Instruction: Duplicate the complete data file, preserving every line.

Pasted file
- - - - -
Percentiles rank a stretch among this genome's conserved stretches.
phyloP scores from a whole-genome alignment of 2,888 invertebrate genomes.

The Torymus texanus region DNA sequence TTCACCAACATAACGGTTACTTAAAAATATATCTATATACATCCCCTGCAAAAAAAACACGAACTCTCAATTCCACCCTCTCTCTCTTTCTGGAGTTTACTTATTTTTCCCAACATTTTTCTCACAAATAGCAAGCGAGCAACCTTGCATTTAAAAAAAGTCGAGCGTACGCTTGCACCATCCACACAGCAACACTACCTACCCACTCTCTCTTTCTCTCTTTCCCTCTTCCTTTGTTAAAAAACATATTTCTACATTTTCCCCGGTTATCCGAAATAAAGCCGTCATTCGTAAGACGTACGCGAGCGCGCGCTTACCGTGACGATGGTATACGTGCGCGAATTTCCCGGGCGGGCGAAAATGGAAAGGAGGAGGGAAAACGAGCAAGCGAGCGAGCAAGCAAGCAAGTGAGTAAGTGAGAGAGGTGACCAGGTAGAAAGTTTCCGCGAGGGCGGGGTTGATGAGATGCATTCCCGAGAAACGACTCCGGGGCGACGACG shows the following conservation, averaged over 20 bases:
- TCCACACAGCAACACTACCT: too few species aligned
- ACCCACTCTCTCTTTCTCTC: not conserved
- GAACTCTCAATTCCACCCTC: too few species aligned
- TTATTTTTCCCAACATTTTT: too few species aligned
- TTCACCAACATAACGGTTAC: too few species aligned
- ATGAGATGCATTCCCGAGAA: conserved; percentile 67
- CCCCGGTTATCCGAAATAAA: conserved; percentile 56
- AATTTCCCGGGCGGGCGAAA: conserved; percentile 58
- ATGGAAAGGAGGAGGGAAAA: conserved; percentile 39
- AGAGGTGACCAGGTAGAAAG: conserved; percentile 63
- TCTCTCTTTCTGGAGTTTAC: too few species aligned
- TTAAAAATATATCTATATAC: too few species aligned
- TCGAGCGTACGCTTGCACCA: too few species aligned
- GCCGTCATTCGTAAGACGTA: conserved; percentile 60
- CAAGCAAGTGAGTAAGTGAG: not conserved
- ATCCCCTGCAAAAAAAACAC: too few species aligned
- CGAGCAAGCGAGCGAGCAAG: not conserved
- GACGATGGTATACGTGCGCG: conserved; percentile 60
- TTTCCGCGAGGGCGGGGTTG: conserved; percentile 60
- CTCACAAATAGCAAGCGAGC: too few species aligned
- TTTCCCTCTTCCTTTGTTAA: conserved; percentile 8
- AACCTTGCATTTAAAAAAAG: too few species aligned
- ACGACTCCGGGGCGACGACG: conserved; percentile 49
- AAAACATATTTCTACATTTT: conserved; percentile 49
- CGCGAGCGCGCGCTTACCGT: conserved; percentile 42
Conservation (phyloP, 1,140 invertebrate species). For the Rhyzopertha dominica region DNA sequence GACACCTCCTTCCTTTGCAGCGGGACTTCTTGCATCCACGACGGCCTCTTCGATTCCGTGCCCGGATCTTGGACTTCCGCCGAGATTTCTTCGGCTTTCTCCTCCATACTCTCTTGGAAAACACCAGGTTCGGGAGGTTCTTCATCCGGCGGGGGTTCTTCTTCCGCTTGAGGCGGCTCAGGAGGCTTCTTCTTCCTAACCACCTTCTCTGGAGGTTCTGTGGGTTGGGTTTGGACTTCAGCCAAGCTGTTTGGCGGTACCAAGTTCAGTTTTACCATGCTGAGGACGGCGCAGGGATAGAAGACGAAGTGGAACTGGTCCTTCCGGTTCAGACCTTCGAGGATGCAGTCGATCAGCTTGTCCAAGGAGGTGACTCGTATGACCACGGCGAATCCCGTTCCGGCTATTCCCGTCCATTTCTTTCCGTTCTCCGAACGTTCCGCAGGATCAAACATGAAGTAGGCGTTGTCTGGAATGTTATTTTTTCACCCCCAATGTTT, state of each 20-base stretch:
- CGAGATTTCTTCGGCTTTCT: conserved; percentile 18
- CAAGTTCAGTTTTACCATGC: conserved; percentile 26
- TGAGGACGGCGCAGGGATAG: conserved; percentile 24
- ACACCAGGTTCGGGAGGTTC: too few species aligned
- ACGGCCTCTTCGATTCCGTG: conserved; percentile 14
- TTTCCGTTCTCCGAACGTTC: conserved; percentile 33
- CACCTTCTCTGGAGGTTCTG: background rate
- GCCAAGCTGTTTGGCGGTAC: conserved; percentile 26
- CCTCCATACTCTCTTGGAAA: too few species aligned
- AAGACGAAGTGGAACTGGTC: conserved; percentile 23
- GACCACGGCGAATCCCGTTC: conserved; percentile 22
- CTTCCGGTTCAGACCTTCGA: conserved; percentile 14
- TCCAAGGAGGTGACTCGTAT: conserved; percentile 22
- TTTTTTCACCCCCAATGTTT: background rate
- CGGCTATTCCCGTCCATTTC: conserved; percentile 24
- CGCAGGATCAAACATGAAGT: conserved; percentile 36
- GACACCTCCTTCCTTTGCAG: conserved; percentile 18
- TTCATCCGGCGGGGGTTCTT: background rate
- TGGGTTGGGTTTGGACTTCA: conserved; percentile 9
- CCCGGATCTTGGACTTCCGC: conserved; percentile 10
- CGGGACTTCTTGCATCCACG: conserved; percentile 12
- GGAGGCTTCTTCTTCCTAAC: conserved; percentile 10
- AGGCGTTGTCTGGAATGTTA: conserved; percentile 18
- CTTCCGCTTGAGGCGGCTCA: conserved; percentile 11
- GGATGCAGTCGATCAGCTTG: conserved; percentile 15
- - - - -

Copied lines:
Percentiles rank a stretch among this genome's conserved stretches.
phyloP scores from a whole-genome alignment of 2,888 invertebrate genomes.

The Torymus texanus region DNA sequence TTCACCAACATAACGGTTACTTAAAAATATATCTATATACATCCCCTGCAAAAAAAACACGAACTCTCAATTCCACCCTCTCTCTCTTTCTGGAGTTTACTTATTTTTCCCAACATTTTTCTCACAAATAGCAAGCGAGCAACCTTGCATTTAAAAAAAGTCGAGCGTACGCTTGCACCATCCACACAGCAACACTACCTACCCACTCTCTCTTTCTCTCTTTCCCTCTTCCTTTGTTAAAAAACATATTTCTACATTTTCCCCGGTTATCCGAAATAAAGCCGTCATTCGTAAGACGTACGCGAGCGCGCGCTTACCGTGACGATGGTATACGTGCGCGAATTTCCCGGGCGGGCGAAAATGGAAAGGAGGAGGGAAAACGAGCAAGCGAGCGAGCAAGCAAGCAAGTGAGTAAGTGAGAGAGGTGACCAGGTAGAAAGTTTCCGCGAGGGCGGGGTTGATGAGATGCATTCCCGAGAAACGACTCCGGGGCGACGACG shows the following conservation, averaged over 20 bases:
- TCCACACAGCAACACTACCT: too few species aligned
- ACCCACTCTCTCTTTCTCTC: not conserved
- GAACTCTCAATTCCACCCTC: too few species aligned
- TTATTTTTCCCAACATTTTT: too few species aligned
- TTCACCAACATAACGGTTAC: too few species aligned
- ATGAGATGCATTCCCGAGAA: conserved; percentile 67
- CCCCGGTTATCCGAAATAAA: conserved; percentile 56
- AATTTCCCGGGCGGGCGAAA: conserved; percentile 58
- ATGGAAAGGAGGAGGGAAAA: conserved; percentile 39
- AGAGGTGACCAGGTAGAAAG: conserved; percentile 63
- TCTCTCTTTCTGGAGTTTAC: too few species aligned
- TTAAAAATATATCTATATAC: too few species aligned
- TCGAGCGTACGCTTGCACCA: too few species aligned
- GCCGTCATTCGTAAGACGTA: conserved; percentile 60
- CAAGCAAGTGAGTAAGTGAG: not conserved
- ATCCCCTGCAAAAAAAACAC: too few species aligned
- CGAGCAAGCGAGCGAGCAAG: not conserved
- GACGATGGTATACGTGCGCG: conserved; percentile 60
- TTTCCGCGAGGGCGGGGTTG: conserved; percentile 60
- CTCACAAATAGCAAGCGAGC: too few species aligned
- TTTCCCTCTTCCTTTGTTAA: conserved; percentile 8
- AACCTTGCATTTAAAAAAAG: too few species aligned
- ACGACTCCGGGGCGACGACG: conserved; percentile 49
- AAAACATATTTCTACATTTT: conserved; percentile 49
- CGCGAGCGCGCGCTTACCGT: conserved; percentile 42
Conservation (phyloP, 1,140 invertebrate species). For the Rhyzopertha dominica region DNA sequence GACACCTCCTTCCTTTGCAGCGGGACTTCTTGCATCCACGACGGCCTCTTCGATTCCGTGCCCGGATCTTGGACTTCCGCCGAGATTTCTTCGGCTTTCTCCTCCATACTCTCTTGGAAAACACCAGGTTCGGGAGGTTCTTCATCCGGCGGGGGTTCTTCTTCCGCTTGAGGCGGCTCAGGAGGCTTCTTCTTCCTAACCACCTTCTCTGGAGGTTCTGTGGGTTGGGTTTGGACTTCAGCCAAGCTGTTTGGCGGTACCAAGTTCAGTTTTACCATGCTGAGGACGGCGCAGGGATAGAAGACGAAGTGGAACTGGTCCTTCCGGTTCAGACCTTCGAGGATGCAGTCGATCAGCTTGTCCAAGGAGGTGACTCGTATGACCACGGCGAATCCCGTTCCGGCTATTCCCGTCCATTTCTTTCCGTTCTCCGAACGTTCCGCAGGATCAAACATGAAGTAGGCGTTGTCTGGAATGTTATTTTTTCACCCCCAATGTTT, state of each 20-base stretch:
- CGAGATTTCTTCGGCTTTCT: conserved; percentile 18
- CAAGTTCAGTTTTACCATGC: conserved; percentile 26
- TGAGGACGGCGCAGGGATAG: conserved; percentile 24
- ACACCAGGTTCGGGAGGTTC: too few species aligned
- ACGGCCTCTTCGATTCCGTG: conserved; percentile 14
- TTTCCGTTCTCCGAACGTTC: conserved; percentile 33
- CACCTTCTCTGGAGGTTCTG: background rate
- GCCAAGCTGTTTGGCGGTAC: conserved; percentile 26
- CCTCCATACTCTCTTGGAAA: too few species aligned
- AAGACGAAGTGGAACTGGTC: conserved; percentile 23
- GACCACGGCGAATCCCGTTC: conserved; percentile 22
- CTTCCGGTTCAGACCTTCGA: conserved; percentile 14
- TCCAAGGAGGTGACTCGTAT: conserved; percentile 22
- TTTTTTCACCCCCAATGTTT: background rate
- CGGCTATTCCCGTCCATTTC: conserved; percentile 24
- CGCAGGATCAAACATGAAGT: conserved; percentile 36
- GACACCTCCTTCCTTTGCAG: conserved; percentile 18
- TTCATCCGGCGGGGGTTCTT: background rate
- TGGGTTGGGTTTGGACTTCA: conserved; percentile 9
- CCCGGATCTTGGACTTCCGC: conserved; percentile 10
- CGGGACTTCTTGCATCCACG: conserved; percentile 12
- GGAGGCTTCTTCTTCCTAAC: conserved; percentile 10
- AGGCGTTGTCTGGAATGTTA: conserved; percentile 18
- CTTCCGCTTGAGGCGGCTCA: conserved; percentile 11
- GGATGCAGTCGATCAGCTTG: conserved; percentile 15